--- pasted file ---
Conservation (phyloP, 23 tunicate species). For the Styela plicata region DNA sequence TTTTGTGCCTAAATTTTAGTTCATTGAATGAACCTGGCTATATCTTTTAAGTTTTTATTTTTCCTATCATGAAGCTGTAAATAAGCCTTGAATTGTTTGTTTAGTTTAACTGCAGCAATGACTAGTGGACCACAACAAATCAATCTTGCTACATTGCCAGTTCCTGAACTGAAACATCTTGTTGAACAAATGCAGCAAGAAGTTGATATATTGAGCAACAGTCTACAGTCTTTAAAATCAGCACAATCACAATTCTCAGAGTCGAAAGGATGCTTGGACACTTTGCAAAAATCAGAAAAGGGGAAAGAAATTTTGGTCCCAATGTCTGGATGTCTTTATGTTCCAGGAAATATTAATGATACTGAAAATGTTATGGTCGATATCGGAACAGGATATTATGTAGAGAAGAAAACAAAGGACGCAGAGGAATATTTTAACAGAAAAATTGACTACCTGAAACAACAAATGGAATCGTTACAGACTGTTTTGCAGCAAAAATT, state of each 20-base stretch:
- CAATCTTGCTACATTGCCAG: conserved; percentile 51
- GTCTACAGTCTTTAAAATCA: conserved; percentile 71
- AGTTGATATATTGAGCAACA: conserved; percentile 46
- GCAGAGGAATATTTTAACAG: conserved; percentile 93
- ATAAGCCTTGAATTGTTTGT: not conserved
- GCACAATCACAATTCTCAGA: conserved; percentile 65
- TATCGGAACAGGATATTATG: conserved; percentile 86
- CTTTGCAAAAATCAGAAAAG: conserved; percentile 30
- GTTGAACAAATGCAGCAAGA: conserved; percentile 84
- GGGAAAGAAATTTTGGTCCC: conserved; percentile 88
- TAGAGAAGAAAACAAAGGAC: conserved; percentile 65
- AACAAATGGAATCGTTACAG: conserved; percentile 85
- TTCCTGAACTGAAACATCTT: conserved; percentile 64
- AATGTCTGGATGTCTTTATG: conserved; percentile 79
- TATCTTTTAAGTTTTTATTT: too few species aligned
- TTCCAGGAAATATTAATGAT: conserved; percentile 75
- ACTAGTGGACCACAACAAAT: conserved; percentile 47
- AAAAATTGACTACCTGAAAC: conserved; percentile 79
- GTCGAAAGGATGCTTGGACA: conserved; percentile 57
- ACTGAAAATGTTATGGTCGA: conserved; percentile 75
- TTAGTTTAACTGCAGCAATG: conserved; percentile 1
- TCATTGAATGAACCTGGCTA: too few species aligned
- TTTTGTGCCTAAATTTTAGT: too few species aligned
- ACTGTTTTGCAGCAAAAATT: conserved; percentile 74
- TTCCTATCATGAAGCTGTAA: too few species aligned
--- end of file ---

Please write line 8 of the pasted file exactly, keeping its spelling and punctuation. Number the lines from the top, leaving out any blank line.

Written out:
- TATCGGAACAGGATATTATG: conserved; percentile 86